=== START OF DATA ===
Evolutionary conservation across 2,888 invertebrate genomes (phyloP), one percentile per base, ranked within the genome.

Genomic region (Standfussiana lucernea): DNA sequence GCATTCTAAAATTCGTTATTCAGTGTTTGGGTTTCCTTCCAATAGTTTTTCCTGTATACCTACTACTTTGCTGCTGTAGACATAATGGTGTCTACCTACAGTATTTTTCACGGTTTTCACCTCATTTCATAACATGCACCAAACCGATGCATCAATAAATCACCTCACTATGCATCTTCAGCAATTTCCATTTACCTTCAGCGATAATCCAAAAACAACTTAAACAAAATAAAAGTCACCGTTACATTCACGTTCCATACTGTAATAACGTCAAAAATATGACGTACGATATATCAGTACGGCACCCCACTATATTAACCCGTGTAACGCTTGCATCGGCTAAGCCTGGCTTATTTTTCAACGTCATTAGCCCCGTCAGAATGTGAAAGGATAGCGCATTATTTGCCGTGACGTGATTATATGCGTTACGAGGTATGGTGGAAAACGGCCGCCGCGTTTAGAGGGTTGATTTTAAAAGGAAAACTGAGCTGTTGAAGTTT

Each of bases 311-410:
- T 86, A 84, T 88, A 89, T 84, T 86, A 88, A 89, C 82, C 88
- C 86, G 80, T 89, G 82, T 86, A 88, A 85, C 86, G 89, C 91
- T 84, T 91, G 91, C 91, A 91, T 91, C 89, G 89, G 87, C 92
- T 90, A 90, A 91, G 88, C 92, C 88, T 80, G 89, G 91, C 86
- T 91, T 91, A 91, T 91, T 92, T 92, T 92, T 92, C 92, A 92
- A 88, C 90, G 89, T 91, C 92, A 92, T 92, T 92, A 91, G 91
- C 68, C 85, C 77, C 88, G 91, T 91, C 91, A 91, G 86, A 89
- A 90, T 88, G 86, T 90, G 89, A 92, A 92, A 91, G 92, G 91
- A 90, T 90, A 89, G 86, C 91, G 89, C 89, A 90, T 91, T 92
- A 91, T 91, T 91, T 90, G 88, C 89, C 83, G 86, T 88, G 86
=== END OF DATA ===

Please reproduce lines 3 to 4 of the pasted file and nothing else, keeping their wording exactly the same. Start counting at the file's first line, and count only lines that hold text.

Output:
Each of bases 311-410:
- T 86, A 84, T 88, A 89, T 84, T 86, A 88, A 89, C 82, C 88